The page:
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Member since: Fri Apr 4, 2014, 04:21 PM
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The real reason people want Elizabeth Warren for VP

We have a slate of future Democratic headliners who could use necessary seasoning in a Clinton cabinet and national exposure - working for Hillary or in Hillary's Congress.

Elizabeth Warren - like Hillary - is "ready for prime time" NOW!

Source: Vox, Dylan Matthews

It's understandable. Warren is probably the most popular and recognizable Democrat in the country apart from President Obama, Joe Biden, and Clinton herself. She's proven to be a very effective and eager anti-Trump campaigner, making headlines for her attacks on the Donald's business record, for sparring with him on Twitter, and most recently for a speech accusing the GOP nominee of exploiting the financial crisis for profit

Outside of Warren, Housing and Urban Development Secretary Julián Castro gets the most buzz, but he's laughably unqualified. He hasn't done much of note at the Department of Housing and Urban Development in the past two years, and he served as San Antonio mayor when that was a part-time job paying $3,000 a year plus $20 a council session; San Antonio uses a council manager system, where the mayor is basically a glorified city councilor.

Sen. Tim Kaine (D-VA) is in a swing state and speaks better Spanish than Castro from his time as a missionary in Honduras, but he also has a strong anti-abortion record that wouldn't be a great addition to the first woman-headed major-party ticket in American history.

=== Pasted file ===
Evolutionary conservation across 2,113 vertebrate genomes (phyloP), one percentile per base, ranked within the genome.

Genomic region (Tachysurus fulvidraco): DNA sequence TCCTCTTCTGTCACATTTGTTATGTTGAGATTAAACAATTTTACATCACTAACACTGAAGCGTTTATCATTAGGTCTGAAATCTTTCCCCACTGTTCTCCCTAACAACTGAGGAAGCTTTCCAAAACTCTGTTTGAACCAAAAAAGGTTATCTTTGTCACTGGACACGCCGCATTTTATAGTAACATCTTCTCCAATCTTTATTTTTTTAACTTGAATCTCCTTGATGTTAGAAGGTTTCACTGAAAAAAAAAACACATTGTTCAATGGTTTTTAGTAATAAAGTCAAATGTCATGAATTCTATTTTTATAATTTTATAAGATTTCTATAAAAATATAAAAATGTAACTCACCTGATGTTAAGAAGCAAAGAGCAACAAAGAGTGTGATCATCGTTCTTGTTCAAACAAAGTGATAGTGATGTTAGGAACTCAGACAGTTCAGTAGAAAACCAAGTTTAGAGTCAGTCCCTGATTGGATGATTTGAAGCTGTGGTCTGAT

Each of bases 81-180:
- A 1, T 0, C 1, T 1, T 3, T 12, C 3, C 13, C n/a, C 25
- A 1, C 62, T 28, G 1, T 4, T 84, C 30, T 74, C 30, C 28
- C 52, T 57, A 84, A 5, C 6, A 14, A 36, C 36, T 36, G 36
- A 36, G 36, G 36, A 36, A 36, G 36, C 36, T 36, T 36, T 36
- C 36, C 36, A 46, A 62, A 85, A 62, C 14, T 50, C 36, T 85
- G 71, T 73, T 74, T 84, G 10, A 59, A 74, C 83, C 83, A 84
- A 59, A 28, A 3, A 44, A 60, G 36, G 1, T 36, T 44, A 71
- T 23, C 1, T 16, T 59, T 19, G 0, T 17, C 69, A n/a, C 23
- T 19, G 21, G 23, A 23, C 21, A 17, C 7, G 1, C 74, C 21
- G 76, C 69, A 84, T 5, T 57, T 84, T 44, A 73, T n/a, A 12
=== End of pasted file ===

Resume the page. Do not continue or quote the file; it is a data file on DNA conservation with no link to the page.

Labor Secretary Tom Perez is popular with liberals, but Clinton probably wants a running mate who's won a more recent and notable election than the 2002 county council race in Montgomery County, Maryland.

Former Sen. Evan Bayh (D-IN) — perennially on Democrats' VP shortlist, including in 2008 — has ruled himself out by spending the past six years as a lobbyist. Not so attractive in a year when a democratic socialist decrying big money in politics ran a strong campaign against Clinton.

Sen. Sherrod Brown (D-OH) could help shore up Sanders supporters, but he's a key senator in a swing state whose replacement would be picked by a Republican governor. He's also not a national figure the way Paul Ryan, Joe Biden, John Edwards, or Dick Cheney was.

Read it all at: http://www.vox.com/2016/5/31/11785356/elizabeth-warren-vice-president
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